The Cathedral of Trani, dedicated to St. Nicholas the Pilgrim, literally arise from the sea, giving to the city a truly unique conception. It is an example of Romanesque art, which until a few years ago was adorned by a bronze double doors portal dating back to 1175.
Even in Andria we can find the Cathedral dedicated to the “Assunta”, rebuilt over a Romanesque building.
Travelling far to the south we arrive in Bisceglie, whose territory was inhabited since ancient times. In the Bronze Age impressive tombs were built in the countryside of Bisceglie – altars called dolmens. Bisceglie was born barricaded on the sea, surrounding an ancient harbor, which is still operative. The city is made up of narrow and high streets, and vaults that override it. It is defended by the Frederick II Castle and the Main Tower, and the sky is dominated by the Cathedral. Ancient churches and monasteries, palaces and an aged theater rise from the old town. The central part is less rich in churches and convents, palaces, villas and farmhouses.
By walking through the streets of Bisceglie, you can cross the Cathedral of St. Peter the Apostle, which was built between 1073 and 1295, in Romanesque style. On its facade, remodeled with three windows in Baroque style, a fine prothyrum is placed above the main entrance.
In the center of the city there is Palazzo Tupputi, one of the most interesting works of Renaissance on site. As leaving the city, there is a rural area called Chianca where it is possible to see one of the most famous dolmens in the area. The whole area is rich in dolmens and ancient caves inhabited. All this testifies to a history that is lost in the mists of time.
By getting closer to Bari, we reach the second zone, the most central of our section. Here the history is ancient and full of many historical evidences left to us, too.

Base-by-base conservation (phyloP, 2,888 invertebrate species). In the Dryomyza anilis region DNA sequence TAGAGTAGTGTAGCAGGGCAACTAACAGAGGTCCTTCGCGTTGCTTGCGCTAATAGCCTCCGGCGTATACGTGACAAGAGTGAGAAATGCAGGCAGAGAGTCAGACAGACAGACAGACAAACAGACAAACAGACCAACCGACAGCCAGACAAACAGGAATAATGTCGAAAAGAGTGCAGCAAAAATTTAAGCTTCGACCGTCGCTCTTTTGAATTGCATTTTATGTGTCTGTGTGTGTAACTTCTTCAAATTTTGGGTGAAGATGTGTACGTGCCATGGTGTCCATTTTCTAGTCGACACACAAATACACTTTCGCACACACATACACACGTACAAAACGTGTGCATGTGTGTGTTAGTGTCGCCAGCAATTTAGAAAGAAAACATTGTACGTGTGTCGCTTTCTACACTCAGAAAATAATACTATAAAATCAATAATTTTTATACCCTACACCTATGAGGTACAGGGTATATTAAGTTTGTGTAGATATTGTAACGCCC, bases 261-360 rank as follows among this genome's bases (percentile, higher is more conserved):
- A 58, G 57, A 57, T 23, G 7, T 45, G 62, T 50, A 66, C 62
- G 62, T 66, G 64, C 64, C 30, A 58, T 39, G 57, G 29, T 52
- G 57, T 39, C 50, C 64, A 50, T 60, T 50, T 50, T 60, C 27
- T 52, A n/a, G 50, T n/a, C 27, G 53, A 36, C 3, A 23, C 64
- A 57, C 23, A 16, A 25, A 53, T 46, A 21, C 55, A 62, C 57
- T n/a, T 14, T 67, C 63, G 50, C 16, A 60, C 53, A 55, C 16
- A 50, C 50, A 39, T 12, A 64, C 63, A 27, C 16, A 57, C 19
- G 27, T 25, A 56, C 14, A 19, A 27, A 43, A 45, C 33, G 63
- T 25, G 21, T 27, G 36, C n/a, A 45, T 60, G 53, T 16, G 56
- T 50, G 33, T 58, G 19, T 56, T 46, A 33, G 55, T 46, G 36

In Molfetta places of attraction for religious festivals occasion are the old Duomo, the Old Town, the Cathedral, the Basilica of Our Lady of Martyrs, the churches of St. Peter, of the Purgatory and St. Stephen. Destinations of relax and invigorating walks are the historic port and finally the Pulo di Molfetta sinkhole where, since the first excavations from 1900 onwards, archeologists have found evidences of human presence, dating back to Neolithic times.
These discoveries are in the Archaeological Museum of Pulo, waiting for some time to be shown to the public in the new headquarters of the former Lazaretto.
The so-called Pulo in Molfetta is particularly interesting, due to a large sinking karst located no more than two kilometers far from the city center.
Giovinazzo is a medieval village perched on a hill; usually frequented in the summer season, it is known by locals for its beautiful landscapes.
The municipality has an important fishing port and on this territory important commercial and industrial enterprises have their seats. The terrain is mostly flat on the coast, but with continuous slope rising from the sea to inland areas, and with lower slopes of the Murgias hinterland.
The main places of interest are: The ‘Trajan’s Arch, “the emperor that would have strengthen the defensive walls of the city”, which is one of the most ancient gates of the village: it has two pointed arches on capitals, kept by four milestones columns of the Via Traiana ; Aragon Walls and the Fort; The Cathedral of Santa Maria Assunta, built in 1113 in Romanesque style, with Normans and oriental elements; consecrated in 1283.
And here we are in Bari, one of the favorite city by the Orthodox Church in the West, because that’s where the relics of St. Nicholas lies, in his Basilica.
The port of Bari is the largest passenger port in the Adriatic Sea. In fact, the city has a solid mercantile tradition and has always been a reference point of trade and political and cultural contacts with Eastern Europe and the Middle East.
It is a city whose political and architectural tradition has a long history; it consists of an older part (called Bari Vecchia) and an opposite part dating back to the nineteenth century, characterized by a grid pattern. If you decide to visit the city, you must certainly not forget the Basilica of St. Nicholas, and some of the oldest buildings and the most interesting story related to their construction:
the Basilica of St. Nicholas is in the heart of the old town. The building was erected between 1087 and 1197 in order to house the relics of St. Nicholas, which were stolen in 1087from Myra, Turkey, by some Italian sailors. The structure is one of the best examples of Apulian Romanesque architecture. Not far from it, as well as in the heart of the old town, it is possible to visit the Cathedral, dedicated to S.Sabino, another pillar of the religious history of the city.